Parents are being asked to volunteer their babies for a major investigation into the causes of peanut allergy.


Know someone with a food allergy? Be a PAL


food allergyby Gloria Payne, DNJ

Did you know that almost 12 million Americans have a food allergy? About one out of every 25 American children under the age of 18 has a food allergy. Scientists have discovered that in the past five years, the existence of peanut allergy in children has doubled.

Did you know that there are approximately 150 to 200 food allergy-related deaths each year in the United States?

With the increased prevalence of food allergies, you probably will prepare food for someone with a food allergy, dine with someone with a food allergy or be a friend of someone with a food allergy.

almonds OTTAWA, ONTARIO--(CCNMatthews - Dec. 7, 2006)  - The Canadian Food Inspection Agency (CFIA) is warning people with allergies to almond, peanut, or hazelnut proteins not to consume the Schär brand Wafers and Biscotti products described below. The affected products may contain almonds, peanuts, and hazelnuts, which are not declared on the label.

All Best Before dates and lot codes of the following Schär brand products, imported from Italy, are affected by this alert.
almonds OTTAWA, ONTARIO--(CCNMatthews - Nov. 30, 2006) - The public warning issued on November 24, 2006 has been updated to include additional allergen risk and product information. The Canadian Food Inspection Agency (CFIA) is warning people with allergies to almond protein or peanut protein not to consume the Schar brand Snack - gluten free chocolate wafers with hazelnuts. The affected product may contain almond and peanut proteins which are not declared on the label.

All Best before dates and lot codes of this product described below are affected by this alert.

The Schar brand Snack - gluten free chocolate wafers with hazelnuts, a product of Italy, is sold in a 105 g package bearing UPC 8 008698 005286 on the back panel. On some packages, the UPC on the back panel may be covered up with a sticker. These packages have a white sticker on the front panel which bears a different UPC 8 00869 80528 6. Both the UPC are affected. The package contains three individually wrapped 35 g Snack bars.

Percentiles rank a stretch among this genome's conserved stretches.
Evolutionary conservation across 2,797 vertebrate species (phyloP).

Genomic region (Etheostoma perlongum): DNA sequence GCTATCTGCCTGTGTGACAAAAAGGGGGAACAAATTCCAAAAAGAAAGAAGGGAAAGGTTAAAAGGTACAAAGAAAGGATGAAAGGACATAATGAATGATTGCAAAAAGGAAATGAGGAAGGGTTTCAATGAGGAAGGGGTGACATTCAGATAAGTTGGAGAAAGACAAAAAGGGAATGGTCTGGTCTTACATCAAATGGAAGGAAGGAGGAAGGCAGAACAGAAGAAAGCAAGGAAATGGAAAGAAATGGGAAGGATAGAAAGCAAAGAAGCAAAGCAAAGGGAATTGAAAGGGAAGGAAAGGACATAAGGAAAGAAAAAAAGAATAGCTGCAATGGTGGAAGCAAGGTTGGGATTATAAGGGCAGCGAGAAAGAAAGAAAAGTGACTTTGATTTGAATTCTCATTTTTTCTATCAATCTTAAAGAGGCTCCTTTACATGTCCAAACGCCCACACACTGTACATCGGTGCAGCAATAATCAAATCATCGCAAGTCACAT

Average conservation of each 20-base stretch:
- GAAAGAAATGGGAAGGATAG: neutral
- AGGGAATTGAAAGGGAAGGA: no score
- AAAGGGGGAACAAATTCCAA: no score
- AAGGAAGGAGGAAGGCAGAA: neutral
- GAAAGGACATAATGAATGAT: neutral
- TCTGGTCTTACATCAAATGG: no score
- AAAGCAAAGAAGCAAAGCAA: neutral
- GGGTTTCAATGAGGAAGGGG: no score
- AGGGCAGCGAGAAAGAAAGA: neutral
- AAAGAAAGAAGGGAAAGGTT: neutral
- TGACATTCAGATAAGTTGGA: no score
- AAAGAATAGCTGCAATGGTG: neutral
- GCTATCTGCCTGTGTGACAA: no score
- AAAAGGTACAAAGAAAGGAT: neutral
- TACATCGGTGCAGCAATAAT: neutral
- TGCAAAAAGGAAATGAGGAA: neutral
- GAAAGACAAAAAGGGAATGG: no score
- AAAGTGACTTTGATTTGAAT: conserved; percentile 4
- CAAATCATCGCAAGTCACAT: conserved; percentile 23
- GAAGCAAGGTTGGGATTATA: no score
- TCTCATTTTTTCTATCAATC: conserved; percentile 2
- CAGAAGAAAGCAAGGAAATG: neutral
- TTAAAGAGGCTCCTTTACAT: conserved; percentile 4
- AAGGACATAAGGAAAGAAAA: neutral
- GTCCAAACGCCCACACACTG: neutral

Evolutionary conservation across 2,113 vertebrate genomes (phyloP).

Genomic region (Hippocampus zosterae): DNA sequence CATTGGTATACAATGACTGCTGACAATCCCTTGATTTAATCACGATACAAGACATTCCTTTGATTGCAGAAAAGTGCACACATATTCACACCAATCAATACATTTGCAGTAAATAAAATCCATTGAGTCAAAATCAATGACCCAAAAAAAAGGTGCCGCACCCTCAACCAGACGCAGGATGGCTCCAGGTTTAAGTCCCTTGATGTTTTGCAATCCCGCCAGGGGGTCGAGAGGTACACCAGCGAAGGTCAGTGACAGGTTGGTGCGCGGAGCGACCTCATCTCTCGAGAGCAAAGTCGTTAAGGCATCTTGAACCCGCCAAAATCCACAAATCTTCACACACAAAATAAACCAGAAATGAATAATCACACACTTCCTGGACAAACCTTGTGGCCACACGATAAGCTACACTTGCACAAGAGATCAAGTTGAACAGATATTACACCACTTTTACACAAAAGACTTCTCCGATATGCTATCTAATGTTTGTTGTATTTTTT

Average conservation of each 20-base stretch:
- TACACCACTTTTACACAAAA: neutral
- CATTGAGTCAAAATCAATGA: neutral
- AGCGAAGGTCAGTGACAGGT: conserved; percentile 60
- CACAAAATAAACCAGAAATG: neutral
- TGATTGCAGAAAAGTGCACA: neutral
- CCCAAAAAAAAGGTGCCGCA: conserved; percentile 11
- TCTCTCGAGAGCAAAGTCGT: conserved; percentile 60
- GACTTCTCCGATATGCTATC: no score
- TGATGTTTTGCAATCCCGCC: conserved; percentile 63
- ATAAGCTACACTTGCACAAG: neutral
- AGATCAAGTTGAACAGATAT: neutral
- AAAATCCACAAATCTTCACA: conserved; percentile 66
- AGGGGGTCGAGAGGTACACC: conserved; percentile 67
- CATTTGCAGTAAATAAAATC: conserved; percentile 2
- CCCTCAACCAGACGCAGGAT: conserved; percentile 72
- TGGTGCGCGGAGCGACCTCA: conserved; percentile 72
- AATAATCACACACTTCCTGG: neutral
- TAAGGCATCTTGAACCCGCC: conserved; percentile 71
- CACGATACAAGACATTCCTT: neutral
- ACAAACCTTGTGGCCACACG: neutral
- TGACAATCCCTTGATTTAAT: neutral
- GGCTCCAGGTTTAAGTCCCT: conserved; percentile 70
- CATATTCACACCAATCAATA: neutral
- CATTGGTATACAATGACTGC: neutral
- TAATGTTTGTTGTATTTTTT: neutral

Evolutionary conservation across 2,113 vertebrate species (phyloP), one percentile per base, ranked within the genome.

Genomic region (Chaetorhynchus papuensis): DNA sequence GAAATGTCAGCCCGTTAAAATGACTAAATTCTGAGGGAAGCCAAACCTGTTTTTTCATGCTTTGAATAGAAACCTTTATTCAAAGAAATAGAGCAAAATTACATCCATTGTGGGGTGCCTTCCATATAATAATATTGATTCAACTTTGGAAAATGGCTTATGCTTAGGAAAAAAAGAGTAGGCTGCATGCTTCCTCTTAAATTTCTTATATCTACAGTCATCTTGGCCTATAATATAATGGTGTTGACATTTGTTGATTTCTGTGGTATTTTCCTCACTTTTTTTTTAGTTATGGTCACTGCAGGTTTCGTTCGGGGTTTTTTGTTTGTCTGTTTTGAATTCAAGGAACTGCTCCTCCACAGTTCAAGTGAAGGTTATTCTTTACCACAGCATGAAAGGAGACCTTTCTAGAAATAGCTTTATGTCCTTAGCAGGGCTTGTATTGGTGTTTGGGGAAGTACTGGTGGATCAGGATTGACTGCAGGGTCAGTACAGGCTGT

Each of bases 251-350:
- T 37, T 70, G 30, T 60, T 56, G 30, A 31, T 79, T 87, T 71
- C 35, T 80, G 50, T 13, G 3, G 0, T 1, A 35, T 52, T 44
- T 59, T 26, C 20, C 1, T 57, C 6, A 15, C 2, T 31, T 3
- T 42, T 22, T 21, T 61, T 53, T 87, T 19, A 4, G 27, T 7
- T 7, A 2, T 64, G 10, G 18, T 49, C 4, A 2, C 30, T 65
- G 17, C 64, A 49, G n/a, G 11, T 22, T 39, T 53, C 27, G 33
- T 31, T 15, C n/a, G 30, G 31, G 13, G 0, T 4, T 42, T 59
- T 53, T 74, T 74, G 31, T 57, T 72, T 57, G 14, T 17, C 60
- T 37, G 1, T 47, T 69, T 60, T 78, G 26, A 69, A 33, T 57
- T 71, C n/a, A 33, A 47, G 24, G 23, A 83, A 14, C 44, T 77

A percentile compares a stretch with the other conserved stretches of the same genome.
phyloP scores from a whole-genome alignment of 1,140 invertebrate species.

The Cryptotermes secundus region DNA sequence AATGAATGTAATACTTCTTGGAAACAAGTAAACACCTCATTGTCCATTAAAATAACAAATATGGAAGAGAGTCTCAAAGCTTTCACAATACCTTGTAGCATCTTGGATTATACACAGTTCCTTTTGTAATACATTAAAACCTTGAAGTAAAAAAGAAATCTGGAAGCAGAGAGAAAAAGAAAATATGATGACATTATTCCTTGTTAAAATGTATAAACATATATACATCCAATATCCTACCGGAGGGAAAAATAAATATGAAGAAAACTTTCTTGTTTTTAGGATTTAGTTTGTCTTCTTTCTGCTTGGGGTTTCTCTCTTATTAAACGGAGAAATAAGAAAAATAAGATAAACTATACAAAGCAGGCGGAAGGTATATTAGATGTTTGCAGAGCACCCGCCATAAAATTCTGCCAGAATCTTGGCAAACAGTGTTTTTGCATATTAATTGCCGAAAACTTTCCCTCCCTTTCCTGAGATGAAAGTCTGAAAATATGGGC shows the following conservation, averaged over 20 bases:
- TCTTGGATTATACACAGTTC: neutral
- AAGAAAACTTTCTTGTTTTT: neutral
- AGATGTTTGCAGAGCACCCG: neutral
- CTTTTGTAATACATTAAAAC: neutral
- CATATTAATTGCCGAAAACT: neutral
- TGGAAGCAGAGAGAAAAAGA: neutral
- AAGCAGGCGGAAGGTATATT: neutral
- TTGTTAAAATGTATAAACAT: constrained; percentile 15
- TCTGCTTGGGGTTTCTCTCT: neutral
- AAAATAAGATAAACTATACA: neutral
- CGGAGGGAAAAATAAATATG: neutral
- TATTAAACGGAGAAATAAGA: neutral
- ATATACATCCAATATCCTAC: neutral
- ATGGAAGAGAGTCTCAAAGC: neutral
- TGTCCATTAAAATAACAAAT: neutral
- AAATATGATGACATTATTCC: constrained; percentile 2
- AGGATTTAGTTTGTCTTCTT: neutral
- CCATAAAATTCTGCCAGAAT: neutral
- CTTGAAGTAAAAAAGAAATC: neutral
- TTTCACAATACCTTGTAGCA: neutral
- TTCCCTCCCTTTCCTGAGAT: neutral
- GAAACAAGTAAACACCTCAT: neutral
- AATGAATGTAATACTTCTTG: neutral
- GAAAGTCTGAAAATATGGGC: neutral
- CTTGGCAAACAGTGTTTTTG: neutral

TH Foods recalls crackers for possible allergy threat


milk allergyDALLAS - T-H Foods is recalling some crackers that may contain undeclared milk and could be harmful to people with certain food allergies.

The Illinois-based company says its Crunchmaster Sesame Rice Crackers were distributed to Costco warehouses in Dallas and Sumner, Washington.The crackers were packed in a 6-count multipack that includes sesame and cheese flavors. The packages are labeled "Best Before date of Jun082007B."Consumers with questions should contact TH Foods at: 1-800-896-2396.

Copyright 2006 Associated Press

almonds OTTAWA, ONTARIO--(CCNMatthews - Nov. 29, 2006) - The Canadian Food Inspection Agency (CFIA) and Euro-Excellence Inc. are warning people with allergies to almond protein not to consume the Swiss Delice Classique Noisettes brand Fine Milk Chocolate with Whole Hazelnuts described below. The affected product may contain almond protein which is not declared on the label.

The affected product, the Swiss Delice Classique Noisettes brand Fine Milk Chocolate with Whole Hazelnuts, is sold in a 100 g package bearing UPC 7 616501 012478. All lot codes are affected by this alert. This product has been distributed in Ontario and Quebec.

There have been no reported illnesses associated with the consumption of this product.